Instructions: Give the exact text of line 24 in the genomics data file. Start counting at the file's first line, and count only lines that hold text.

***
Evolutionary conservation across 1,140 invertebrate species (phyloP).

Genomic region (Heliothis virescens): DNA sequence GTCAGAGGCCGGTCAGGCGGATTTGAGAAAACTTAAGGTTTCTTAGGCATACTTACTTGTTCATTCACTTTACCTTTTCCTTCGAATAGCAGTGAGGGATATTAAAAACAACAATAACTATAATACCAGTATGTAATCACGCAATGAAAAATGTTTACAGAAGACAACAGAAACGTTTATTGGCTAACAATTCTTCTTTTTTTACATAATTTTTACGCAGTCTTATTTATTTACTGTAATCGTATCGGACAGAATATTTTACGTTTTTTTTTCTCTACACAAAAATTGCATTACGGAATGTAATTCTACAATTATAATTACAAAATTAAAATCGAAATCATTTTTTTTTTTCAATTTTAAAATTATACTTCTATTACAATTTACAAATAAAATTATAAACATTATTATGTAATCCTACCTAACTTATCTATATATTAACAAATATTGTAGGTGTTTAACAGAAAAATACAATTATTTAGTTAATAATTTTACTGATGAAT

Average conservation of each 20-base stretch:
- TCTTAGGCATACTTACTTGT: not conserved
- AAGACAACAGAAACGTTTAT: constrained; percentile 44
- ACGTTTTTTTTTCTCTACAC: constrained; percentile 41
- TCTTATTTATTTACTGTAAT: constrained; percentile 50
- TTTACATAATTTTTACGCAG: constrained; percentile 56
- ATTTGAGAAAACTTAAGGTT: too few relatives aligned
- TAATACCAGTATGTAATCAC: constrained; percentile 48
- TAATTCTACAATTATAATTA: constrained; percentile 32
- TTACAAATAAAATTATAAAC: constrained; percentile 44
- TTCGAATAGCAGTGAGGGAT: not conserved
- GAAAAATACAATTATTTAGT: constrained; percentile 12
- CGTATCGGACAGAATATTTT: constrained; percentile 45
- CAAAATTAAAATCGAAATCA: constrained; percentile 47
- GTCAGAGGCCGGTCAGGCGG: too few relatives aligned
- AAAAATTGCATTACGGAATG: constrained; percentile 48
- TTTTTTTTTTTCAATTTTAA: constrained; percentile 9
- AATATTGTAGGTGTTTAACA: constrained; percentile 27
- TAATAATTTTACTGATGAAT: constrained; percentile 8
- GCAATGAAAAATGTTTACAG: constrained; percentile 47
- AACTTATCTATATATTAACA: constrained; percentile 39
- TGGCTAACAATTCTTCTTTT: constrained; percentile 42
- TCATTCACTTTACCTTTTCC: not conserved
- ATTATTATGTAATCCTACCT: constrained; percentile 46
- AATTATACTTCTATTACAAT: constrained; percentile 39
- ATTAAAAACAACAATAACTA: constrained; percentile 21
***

- TGGCTAACAATTCTTCTTTT: constrained; percentile 42